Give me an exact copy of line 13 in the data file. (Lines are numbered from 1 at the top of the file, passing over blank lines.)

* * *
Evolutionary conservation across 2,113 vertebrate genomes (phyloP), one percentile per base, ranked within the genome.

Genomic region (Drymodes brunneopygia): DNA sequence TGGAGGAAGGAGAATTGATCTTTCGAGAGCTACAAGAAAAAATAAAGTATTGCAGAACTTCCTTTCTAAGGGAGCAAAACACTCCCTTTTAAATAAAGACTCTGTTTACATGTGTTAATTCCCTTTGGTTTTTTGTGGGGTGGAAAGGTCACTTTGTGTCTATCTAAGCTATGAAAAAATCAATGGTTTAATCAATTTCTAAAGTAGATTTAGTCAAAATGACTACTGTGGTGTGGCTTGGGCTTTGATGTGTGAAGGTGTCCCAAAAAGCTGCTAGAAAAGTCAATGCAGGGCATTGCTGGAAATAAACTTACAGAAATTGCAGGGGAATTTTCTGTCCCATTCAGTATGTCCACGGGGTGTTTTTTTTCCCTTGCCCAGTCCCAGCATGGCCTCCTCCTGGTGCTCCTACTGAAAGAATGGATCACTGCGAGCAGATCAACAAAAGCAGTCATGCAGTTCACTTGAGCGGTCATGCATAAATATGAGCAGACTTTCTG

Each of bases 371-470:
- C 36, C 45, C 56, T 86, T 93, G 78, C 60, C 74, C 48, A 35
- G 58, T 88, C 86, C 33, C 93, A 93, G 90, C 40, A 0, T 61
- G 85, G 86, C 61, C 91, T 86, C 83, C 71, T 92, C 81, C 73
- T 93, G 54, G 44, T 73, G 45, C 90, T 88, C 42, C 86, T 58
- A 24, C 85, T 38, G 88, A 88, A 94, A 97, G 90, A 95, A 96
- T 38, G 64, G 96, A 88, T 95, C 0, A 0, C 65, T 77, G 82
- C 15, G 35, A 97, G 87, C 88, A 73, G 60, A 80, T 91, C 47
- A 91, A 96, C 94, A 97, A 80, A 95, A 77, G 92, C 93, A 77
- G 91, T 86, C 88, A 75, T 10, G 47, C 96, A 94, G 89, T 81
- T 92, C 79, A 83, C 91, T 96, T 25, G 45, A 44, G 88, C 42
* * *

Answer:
- T 92, C 79, A 83, C 91, T 96, T 25, G 45, A 44, G 88, C 42